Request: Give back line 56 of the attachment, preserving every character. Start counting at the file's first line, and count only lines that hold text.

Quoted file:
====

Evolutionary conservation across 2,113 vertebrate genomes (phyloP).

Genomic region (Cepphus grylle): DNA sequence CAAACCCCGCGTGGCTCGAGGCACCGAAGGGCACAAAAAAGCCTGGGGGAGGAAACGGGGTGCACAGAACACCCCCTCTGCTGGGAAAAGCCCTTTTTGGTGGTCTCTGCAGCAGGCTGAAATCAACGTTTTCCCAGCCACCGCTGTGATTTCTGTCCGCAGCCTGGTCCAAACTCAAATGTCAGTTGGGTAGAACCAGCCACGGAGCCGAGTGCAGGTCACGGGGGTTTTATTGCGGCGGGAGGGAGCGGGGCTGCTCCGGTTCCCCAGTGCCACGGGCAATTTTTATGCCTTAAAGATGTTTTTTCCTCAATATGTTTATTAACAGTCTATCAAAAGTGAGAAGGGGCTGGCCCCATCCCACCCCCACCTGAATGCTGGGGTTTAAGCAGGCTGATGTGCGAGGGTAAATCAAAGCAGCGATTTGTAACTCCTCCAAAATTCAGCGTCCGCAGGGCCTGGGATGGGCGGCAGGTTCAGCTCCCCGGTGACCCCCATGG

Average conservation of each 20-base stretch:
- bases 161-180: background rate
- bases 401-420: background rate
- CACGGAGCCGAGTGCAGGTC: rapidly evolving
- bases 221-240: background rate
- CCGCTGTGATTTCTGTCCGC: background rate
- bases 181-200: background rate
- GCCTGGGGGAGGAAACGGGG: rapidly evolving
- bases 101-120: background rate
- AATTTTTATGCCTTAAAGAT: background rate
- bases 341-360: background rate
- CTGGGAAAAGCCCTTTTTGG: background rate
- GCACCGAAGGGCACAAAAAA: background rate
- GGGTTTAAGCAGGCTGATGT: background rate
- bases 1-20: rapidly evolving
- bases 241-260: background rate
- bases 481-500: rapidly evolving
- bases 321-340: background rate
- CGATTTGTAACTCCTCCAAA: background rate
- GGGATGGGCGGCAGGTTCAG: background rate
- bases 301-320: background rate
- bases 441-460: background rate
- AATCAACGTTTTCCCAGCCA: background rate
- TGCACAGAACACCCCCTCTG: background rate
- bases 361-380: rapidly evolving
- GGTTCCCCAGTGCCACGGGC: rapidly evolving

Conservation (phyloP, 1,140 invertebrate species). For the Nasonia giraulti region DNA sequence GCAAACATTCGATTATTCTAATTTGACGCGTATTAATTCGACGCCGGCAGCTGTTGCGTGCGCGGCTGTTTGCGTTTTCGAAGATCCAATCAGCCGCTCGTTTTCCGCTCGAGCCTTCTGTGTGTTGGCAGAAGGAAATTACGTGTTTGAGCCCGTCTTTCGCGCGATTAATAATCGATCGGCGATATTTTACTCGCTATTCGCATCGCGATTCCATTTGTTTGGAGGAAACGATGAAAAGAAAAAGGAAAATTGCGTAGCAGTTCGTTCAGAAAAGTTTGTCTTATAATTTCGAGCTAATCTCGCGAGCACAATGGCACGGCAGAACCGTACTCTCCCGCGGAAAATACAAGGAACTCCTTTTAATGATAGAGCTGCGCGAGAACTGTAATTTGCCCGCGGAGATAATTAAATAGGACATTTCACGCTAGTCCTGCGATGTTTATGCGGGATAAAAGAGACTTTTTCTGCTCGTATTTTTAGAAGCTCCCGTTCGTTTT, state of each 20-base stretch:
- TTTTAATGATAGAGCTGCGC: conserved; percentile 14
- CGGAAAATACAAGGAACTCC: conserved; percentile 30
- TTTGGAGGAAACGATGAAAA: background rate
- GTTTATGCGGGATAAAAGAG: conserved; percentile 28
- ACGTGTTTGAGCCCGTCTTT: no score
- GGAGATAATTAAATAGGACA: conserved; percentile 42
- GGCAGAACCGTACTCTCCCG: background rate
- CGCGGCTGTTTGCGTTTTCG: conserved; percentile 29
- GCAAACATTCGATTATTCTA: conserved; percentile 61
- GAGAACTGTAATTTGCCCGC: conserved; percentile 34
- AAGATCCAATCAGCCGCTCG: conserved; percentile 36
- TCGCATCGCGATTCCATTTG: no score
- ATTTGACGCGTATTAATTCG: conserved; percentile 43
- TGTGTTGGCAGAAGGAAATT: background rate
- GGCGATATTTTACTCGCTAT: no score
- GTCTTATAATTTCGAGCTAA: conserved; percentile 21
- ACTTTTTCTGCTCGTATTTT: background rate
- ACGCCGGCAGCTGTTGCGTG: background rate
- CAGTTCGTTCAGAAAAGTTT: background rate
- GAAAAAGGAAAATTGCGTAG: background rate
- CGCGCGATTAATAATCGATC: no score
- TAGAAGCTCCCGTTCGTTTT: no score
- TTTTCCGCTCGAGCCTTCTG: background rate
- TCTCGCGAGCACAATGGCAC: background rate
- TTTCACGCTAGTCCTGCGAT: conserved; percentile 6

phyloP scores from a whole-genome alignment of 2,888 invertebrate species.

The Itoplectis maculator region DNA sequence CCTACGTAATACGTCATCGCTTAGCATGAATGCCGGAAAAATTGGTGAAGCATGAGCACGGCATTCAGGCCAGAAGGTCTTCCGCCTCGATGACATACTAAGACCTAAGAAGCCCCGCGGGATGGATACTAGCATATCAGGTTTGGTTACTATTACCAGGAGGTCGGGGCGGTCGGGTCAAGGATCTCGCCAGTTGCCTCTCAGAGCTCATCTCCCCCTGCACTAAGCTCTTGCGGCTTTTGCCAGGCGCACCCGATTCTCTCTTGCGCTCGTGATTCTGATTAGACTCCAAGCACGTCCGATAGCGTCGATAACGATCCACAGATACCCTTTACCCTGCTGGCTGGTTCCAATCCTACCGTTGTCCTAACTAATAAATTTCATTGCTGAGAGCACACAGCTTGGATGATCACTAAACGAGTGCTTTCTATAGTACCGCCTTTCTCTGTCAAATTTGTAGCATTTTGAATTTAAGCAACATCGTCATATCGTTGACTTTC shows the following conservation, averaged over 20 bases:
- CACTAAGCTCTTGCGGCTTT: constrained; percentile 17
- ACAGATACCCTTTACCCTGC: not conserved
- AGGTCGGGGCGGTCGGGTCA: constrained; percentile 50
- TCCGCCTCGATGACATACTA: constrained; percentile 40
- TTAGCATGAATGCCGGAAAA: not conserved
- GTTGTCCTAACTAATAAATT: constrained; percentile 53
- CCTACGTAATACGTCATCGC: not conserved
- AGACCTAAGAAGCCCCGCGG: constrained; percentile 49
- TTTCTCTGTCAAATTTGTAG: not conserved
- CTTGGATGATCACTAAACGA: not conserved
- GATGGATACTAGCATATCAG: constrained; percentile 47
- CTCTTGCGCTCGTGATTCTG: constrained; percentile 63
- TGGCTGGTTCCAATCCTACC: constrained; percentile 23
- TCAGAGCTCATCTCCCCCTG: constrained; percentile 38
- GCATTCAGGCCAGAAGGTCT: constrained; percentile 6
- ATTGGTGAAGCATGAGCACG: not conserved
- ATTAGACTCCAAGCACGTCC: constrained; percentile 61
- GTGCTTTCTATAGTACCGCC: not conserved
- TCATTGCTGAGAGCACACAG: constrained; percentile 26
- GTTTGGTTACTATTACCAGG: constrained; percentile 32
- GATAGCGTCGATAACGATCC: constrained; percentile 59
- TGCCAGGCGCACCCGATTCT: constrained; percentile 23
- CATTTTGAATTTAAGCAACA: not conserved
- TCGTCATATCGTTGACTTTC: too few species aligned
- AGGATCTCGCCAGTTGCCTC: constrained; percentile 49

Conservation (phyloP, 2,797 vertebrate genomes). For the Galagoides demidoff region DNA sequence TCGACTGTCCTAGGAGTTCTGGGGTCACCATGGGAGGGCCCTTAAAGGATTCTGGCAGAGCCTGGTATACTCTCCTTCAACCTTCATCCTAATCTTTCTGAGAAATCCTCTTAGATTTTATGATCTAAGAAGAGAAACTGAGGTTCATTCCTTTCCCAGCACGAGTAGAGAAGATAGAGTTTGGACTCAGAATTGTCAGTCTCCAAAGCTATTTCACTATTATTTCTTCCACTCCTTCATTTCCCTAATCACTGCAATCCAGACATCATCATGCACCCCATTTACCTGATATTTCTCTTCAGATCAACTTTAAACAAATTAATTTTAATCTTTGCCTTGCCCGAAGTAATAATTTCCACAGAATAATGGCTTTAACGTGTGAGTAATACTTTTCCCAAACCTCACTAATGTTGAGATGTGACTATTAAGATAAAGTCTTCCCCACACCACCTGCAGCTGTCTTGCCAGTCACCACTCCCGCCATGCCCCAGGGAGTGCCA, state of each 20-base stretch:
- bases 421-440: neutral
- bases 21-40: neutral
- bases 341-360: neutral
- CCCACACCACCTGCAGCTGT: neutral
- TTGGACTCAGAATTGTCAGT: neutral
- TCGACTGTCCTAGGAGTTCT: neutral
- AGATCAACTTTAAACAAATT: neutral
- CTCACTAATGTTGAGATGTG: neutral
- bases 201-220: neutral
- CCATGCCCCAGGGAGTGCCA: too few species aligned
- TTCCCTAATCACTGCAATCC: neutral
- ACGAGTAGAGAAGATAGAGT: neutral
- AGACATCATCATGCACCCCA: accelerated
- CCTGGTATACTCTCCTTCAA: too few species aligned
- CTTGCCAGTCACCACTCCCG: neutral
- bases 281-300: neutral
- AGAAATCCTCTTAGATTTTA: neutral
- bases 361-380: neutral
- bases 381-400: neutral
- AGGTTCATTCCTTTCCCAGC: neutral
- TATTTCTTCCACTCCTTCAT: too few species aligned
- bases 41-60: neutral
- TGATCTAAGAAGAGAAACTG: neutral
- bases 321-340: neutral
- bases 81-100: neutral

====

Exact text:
The Itoplectis maculator region DNA sequence CCTACGTAATACGTCATCGCTTAGCATGAATGCCGGAAAAATTGGTGAAGCATGAGCACGGCATTCAGGCCAGAAGGTCTTCCGCCTCGATGACATACTAAGACCTAAGAAGCCCCGCGGGATGGATACTAGCATATCAGGTTTGGTTACTATTACCAGGAGGTCGGGGCGGTCGGGTCAAGGATCTCGCCAGTTGCCTCTCAGAGCTCATCTCCCCCTGCACTAAGCTCTTGCGGCTTTTGCCAGGCGCACCCGATTCTCTCTTGCGCTCGTGATTCTGATTAGACTCCAAGCACGTCCGATAGCGTCGATAACGATCCACAGATACCCTTTACCCTGCTGGCTGGTTCCAATCCTACCGTTGTCCTAACTAATAAATTTCATTGCTGAGAGCACACAGCTTGGATGATCACTAAACGAGTGCTTTCTATAGTACCGCCTTTCTCTGTCAAATTTGTAGCATTTTGAATTTAAGCAACATCGTCATATCGTTGACTTTC shows the following conservation, averaged over 20 bases: